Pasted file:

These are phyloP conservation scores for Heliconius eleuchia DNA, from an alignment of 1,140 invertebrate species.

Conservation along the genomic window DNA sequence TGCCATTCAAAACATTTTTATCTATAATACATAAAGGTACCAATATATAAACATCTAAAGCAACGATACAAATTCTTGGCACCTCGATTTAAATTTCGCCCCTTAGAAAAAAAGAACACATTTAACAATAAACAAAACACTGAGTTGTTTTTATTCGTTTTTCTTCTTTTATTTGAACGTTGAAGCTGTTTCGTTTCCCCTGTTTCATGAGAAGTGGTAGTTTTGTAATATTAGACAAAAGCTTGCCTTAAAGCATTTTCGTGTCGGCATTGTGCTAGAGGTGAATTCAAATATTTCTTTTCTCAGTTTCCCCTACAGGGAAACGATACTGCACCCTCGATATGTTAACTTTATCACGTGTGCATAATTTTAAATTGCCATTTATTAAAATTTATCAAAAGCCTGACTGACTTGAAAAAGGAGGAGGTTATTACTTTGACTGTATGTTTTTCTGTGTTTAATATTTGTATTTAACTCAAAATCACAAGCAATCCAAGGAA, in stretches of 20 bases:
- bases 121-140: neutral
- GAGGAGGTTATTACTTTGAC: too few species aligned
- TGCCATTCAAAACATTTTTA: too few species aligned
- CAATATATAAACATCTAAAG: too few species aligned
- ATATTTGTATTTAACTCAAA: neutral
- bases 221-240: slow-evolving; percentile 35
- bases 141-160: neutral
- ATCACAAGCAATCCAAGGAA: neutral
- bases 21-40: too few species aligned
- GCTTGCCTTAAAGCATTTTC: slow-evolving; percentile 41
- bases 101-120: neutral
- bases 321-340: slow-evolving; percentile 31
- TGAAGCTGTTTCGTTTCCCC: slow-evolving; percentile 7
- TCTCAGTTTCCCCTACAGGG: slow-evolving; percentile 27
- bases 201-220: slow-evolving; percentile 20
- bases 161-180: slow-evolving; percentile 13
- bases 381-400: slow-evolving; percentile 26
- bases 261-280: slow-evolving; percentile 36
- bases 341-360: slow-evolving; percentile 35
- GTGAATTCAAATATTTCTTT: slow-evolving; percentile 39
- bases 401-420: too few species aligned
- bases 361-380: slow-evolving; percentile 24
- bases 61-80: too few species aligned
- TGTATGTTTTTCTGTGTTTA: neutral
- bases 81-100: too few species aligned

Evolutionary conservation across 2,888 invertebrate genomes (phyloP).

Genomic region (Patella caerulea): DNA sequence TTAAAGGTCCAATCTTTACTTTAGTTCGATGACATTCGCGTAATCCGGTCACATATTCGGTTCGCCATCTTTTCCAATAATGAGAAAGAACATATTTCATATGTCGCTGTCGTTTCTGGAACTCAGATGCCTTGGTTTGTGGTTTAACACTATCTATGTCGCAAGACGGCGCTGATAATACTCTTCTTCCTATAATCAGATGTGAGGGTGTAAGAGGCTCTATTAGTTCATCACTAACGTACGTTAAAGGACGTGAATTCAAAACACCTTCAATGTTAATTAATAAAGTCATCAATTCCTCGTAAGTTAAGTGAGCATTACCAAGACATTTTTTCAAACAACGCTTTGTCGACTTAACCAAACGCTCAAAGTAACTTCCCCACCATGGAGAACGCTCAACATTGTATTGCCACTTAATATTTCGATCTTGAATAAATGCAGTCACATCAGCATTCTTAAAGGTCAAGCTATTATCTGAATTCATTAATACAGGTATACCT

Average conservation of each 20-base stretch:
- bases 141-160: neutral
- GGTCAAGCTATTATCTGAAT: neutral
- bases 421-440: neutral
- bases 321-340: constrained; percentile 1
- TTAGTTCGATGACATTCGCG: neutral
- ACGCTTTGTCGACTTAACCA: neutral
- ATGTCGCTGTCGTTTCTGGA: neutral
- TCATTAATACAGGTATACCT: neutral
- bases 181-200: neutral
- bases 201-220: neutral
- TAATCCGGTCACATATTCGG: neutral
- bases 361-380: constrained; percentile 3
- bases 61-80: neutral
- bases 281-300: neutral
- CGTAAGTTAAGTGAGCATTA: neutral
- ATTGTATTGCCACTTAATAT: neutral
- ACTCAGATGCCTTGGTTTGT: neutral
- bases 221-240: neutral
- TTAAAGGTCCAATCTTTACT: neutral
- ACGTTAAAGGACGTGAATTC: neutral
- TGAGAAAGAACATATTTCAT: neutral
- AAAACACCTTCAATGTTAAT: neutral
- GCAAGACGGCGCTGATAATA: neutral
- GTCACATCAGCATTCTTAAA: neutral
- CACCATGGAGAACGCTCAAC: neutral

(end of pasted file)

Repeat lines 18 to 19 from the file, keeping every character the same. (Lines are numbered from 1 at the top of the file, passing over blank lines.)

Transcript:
- bases 161-180: slow-evolving; percentile 13
- bases 381-400: slow-evolving; percentile 26